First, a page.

Can we trust Friends of the Article V Convention?

 by: Teri M. Owens

 

MAGIn this information age it is easy to be fooled by misleading claims even when they appear to be accompanied by a reliable source. We have to maintain a dedication to scholarship in the freedom fight – especially in matters involving the Constitution. Before relying upon information to make a critical decision it is necessary to examine the source documents to verify the truth.

Applying this commitment to claims made by aggressively pro con-con group, Friends of the Article V Convention (FOAVC), it is revealed that this organization is either uneducated on the issues or they are engaging in outright deception.

What do the Source Documents Reveal?

The following statement is from their website:

“…please see the following 7 Congressional Records that clearly demonstrates that the prerequisite number of states (i.e. two thirds) have already requested an Article V Convention, and Congress on 4 (or more) occasions (over the past 101 years) has ignored their peremptory duty to call an Article V Convention.”

The referenced 7 Congressional Records contain the resolutions of 8 states between 1907 and 1910, which made application for an Article V convention to propose an amendment providing for the direct election of U.S. Senators. The text of each application is identical:

“The House of Representatives of the United States has on four separate occasions passed by a two thirds vote, a resolution proposing an amendment to the constitution providing for the election of United States Senators by direct vote of the people;

And whereas the United States Senate has each time refused to consider or vote upon said resolution thereby denying to the people of the Several States a chance to secure this much desired change in the method of electing Senators…”

From the text of the Congressional Records, it is clear that it was two thirds of the House of Representatives that had passed a resolution for the desired Constitutional Amendment four times. Two thirds of the states did not apply for a con-con four times as they assert.  If you don’t have a good grasp on Article V, it is easy to be fooled by this.

The Ultimate Power of Ratification

Recently the FOAVC made rebuttal videos to the first and second part of the JBS video Beware of Article V. Beware of Article V is a comprehensive review of the plain language of Article V, the historical precedent from our nation’s only experience with a federal Constitutional Convention, and the opinion of legal jurists and Constitutional scholars about the danger of using this method for proposing an amendment to the U.S. Constitution. In less than one month since Ohio’s con-con resolution was introduced last Assembly, views of this video skyrocketed to more than 6,0000.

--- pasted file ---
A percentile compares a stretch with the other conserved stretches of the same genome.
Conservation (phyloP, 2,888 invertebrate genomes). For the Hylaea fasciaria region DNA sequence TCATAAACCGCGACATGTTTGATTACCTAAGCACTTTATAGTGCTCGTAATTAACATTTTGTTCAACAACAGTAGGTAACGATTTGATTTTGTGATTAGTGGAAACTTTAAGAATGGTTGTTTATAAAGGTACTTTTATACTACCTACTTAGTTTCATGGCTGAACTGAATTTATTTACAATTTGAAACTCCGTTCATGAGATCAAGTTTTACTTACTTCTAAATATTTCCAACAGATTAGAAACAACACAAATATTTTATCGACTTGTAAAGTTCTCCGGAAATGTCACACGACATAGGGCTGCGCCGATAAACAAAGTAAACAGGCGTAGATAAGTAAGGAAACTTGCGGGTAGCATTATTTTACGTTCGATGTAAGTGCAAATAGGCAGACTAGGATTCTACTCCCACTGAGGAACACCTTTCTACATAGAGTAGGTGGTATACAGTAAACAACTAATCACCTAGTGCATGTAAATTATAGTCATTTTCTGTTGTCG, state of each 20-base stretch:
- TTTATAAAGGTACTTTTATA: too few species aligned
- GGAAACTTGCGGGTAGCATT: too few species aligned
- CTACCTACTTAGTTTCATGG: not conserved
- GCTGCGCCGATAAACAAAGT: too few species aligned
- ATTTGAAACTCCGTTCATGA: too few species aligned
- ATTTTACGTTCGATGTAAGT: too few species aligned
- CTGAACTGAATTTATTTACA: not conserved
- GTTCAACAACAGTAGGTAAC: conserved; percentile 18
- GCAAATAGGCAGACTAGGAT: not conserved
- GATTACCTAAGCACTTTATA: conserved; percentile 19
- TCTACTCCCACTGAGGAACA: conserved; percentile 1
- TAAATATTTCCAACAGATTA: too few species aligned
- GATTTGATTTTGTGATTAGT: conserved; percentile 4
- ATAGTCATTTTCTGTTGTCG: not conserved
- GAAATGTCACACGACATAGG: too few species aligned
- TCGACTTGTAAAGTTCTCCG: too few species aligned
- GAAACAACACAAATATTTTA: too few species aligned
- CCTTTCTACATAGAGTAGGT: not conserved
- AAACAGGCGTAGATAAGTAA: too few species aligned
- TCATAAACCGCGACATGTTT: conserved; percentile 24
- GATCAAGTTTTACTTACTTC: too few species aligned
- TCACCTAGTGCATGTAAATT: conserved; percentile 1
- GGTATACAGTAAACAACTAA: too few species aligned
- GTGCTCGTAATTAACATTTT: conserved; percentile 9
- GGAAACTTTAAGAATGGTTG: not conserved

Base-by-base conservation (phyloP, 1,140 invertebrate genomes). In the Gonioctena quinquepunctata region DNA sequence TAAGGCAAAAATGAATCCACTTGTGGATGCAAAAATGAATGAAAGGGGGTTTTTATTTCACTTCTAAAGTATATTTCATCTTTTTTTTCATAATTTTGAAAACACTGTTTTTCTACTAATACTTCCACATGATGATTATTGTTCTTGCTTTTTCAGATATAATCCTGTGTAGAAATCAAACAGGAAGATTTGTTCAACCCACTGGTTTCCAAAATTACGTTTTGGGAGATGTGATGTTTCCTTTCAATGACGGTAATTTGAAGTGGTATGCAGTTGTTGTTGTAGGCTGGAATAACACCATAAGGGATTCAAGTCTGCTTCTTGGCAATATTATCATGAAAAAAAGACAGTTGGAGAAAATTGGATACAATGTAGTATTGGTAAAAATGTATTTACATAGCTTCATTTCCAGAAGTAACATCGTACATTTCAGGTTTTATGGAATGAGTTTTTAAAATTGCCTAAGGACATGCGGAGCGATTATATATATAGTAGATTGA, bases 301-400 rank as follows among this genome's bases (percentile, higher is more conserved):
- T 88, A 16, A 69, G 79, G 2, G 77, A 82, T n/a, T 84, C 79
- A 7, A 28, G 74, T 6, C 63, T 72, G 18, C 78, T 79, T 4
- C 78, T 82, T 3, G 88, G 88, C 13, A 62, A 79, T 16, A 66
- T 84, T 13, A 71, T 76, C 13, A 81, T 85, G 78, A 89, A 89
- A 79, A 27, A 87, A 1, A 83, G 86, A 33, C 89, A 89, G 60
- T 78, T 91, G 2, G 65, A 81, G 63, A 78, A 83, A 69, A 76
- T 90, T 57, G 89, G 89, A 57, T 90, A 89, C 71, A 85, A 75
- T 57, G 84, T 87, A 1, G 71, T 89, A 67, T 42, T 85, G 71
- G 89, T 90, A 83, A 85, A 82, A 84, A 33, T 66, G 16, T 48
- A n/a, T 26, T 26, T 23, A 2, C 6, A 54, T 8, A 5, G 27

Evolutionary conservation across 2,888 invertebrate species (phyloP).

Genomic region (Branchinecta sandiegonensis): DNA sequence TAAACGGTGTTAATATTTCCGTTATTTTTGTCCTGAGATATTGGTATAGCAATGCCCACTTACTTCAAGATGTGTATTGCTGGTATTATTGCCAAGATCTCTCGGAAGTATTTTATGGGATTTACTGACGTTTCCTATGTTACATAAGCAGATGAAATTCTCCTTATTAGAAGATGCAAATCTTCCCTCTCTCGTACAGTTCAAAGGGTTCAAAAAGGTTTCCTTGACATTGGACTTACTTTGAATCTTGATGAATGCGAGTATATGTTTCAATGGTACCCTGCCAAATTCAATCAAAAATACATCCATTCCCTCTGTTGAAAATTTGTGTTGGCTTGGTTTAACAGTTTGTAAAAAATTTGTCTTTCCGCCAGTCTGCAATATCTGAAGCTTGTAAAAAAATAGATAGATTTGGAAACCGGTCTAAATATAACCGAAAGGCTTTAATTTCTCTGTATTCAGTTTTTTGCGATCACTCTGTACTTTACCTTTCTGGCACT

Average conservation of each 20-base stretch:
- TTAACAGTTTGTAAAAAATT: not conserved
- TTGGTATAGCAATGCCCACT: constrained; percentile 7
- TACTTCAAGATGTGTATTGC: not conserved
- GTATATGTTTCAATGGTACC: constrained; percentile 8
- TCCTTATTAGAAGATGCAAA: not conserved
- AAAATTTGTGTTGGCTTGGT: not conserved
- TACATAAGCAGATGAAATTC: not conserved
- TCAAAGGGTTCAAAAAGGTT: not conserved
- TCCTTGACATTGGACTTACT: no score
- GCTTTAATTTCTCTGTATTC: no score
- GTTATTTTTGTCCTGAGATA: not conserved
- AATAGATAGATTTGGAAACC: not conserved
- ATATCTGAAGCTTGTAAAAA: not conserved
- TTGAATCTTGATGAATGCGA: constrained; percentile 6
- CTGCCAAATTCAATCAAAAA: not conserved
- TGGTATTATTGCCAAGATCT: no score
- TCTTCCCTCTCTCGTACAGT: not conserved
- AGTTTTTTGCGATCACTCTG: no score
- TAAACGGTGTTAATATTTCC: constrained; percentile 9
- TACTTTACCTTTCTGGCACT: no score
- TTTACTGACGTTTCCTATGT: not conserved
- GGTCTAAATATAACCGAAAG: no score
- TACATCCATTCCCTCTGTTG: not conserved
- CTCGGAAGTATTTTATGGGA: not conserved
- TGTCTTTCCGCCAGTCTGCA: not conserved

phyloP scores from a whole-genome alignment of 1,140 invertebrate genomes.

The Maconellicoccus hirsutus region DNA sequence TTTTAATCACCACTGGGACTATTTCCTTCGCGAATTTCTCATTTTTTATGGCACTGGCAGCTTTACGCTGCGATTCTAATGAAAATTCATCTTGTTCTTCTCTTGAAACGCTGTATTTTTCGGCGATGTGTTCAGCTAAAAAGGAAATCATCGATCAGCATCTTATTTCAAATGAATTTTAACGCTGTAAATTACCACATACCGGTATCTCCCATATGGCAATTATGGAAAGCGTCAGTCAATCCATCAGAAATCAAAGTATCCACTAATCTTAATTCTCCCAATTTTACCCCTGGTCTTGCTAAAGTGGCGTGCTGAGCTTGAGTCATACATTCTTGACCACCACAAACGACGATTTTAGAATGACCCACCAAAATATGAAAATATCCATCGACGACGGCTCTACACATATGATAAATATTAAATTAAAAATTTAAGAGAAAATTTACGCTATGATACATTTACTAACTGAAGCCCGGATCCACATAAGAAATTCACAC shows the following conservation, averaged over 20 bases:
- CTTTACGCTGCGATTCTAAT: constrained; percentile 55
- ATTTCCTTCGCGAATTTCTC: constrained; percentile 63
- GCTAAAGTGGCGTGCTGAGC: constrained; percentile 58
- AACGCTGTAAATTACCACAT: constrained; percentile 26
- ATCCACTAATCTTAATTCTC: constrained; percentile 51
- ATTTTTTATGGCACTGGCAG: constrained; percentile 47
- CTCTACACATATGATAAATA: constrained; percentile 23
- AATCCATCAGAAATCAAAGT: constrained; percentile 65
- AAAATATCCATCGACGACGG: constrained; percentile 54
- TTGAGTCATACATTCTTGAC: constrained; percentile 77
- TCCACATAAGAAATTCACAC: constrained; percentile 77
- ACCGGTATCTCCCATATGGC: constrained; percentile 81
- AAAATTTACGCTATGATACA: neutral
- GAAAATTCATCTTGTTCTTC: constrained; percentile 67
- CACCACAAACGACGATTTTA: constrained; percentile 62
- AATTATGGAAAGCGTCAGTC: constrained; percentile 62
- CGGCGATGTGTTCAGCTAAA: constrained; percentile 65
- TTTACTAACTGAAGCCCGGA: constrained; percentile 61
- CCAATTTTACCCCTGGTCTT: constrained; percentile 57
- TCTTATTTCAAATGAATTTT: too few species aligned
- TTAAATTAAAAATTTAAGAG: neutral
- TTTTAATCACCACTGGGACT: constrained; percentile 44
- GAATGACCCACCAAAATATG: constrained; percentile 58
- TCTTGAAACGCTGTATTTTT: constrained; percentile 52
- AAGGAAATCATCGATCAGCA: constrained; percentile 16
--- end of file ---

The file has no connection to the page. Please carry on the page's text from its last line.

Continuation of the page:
In an attempt to discredit the JBS video, FOACV co-founder, Bill Walker asserts that state legislatures “have the ultimate power of ratification,” despite the fact that the plain language of Article V grants the power to determine the method of ratification to Congress. Hawke v. Smith, 253 U.S. 221 (1920), the Supreme Court case that he points out in his rebuttal video says:

“The Fifth Article is a grant of authority by the people to Congress. The determination of the method of ratification is the exercise of a national power specifically granted by the Constitution; that power is conferred upon Congress, and is limited to two methods, by action of the legislatures of three-fourths of the states, or conventions in a like number of states.”

Also ignored by Bill Walker is the fact that the 1787 Constitutional Convention emerged with a new constitution which contained the ratification method within itself (Article VII). And that ratification method called for 9 of 13 states to ratify in conventions of the people, rather than unanimous consent of the state legislature under Article XIII of the Articles of Confederation.

The JBS video explains that due to the vague language of Article V, Congress would likely determine the method for selecting delegates to the con-con. FOAVC points again to Hawke v. Smith to assert that said Supreme Court case “ruled that conventions must be made up of ‘deliberate assemblages representative of the people.’” Unfortunately, Hawke v. Smith, in using that phrase, was referring to “ratifying conventions,” not constitutional conventions.

Noise and Confusion

Likewise, in the second rebuttal video, FOAVC claims that a Justice Warren Burger letter written to Phyllis Shlafly, referenced in the second part of the Beware Article V video is a fake. His proof? A posted copy on an unrelated website called sweetliberty.org that has the date as 1983, rather than 1988 which is the actual date of the letter posted on Phyllis Schlafly’s own Eagle Forum website.

He spends the rest of his rebuttal video trying to prove the letter is a fake based on the errant 1983 date. He plays on this error to wrongly accuse the JBS as well as Tom DeWeese, president of the American Policy Center of knowingly touting a fraudulent letter.

Finally, in their zeal to make the number of historic con-con calls seem abnormally large, FOAVC consistently counts each state application, when read in both the Senate and House, as two completely different applications.  Either Friends of an Article V Convention is woefully uneducated or openly engaging in outright deception, coupled with noise and confusion to keep legislators from their duty to consider a con-con with the appropriate awareness and deliberation.

Regardless, from a close inspection of the source documents cited, it is clear that this organization cannot be trusted. 

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